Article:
Stolen bases are quite tricky when it comes to fantasy baseball. Oftentimes, it’s the offensive category some choose to punt, or others go above and beyond to do their best to ensure that they win that category. The interesting thing about stolen bases is that drafting them can sometimes put fantasy baseball managers in a precarious situation. The guys who can do more than just run are often scattered throughout the first handful of rounds, but after that, how do you value the likes of the Adalberto Mondesi and Myles Straw types?

Speed often gets pushed up, which can lead to some disappointment for fantasy baseball managers. Ultimately, that brings us to the main question, also known as the thesis of this article.

When should I draft speed?

For starters, consider the landscape of Major League Baseball, and the fact that the overall trendline for stolen bases is down. Actually, considerably down.

We have seen a steady decline in stolen bases dating back to 2011, and if you want to point out the jump in 2014, then since that year, it’s steadily declined. Yes, 2020 is removed from the above image, but when you look at stolen bases per game across the league, with the inclusion of the 2020 season, the trend line is of course similar.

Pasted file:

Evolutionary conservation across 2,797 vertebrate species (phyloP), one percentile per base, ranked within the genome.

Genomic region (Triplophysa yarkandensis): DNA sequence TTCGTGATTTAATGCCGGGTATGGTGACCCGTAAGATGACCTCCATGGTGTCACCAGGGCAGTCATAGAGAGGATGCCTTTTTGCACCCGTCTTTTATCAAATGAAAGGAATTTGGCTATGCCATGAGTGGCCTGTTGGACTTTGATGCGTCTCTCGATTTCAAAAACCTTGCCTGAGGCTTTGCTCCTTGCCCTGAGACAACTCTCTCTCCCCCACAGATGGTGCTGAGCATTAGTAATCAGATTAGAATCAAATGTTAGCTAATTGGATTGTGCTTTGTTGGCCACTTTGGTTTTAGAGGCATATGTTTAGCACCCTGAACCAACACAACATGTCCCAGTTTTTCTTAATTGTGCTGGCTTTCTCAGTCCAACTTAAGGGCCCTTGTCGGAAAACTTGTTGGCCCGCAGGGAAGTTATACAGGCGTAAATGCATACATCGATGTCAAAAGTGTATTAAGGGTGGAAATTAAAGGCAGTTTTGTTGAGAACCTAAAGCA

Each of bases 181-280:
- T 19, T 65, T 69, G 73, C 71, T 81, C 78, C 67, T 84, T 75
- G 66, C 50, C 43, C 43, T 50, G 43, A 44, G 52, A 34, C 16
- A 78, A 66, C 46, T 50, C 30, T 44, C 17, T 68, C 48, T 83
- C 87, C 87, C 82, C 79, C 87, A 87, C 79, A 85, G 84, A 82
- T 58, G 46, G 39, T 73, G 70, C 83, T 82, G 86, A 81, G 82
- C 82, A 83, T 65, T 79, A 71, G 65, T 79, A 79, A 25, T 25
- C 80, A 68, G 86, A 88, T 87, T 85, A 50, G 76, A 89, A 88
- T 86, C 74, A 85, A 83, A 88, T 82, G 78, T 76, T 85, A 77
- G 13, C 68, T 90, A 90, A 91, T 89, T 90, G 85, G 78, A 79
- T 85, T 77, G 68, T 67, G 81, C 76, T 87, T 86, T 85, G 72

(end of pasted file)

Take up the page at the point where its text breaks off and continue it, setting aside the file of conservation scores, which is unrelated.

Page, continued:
The pace for 2020 was actually slightly higher than 2018, but it doesn’t change the fact that the overall trendline is still down and to the right. If you look at The Great Fantasy Baseball Invitational 

(TGFBI) over the last couple years, it’s taking less to win this category, obviously due to the decline in steals.

YearLeader in SBsSB/162 (SB/game)

Data from History Tab at NFBC

Speed is tricky, but using the preseason projections here in the Draft Guide, we find some interesting trends. The data below is comprised from the Fantasy Alarm preseason projections and NFBC ADP data from January 1st, 2022 to February 9th, 2022.

Players with a projection of…Total Number of PlayersAvg. ADP
30+ Stolen Bases6143.58*
25+ Stolen Bases13135.84**
20+ Stolen Bases23201.46***
15-19 Stolen Bases21340.02
10-14 Stolen Bases38228.0

*Just one outside the top 61 picks (Kevin Newman at 679). If you exclude Newman, the average ADP of these six players is 36.4

**Just four of the 13 are outside the top 100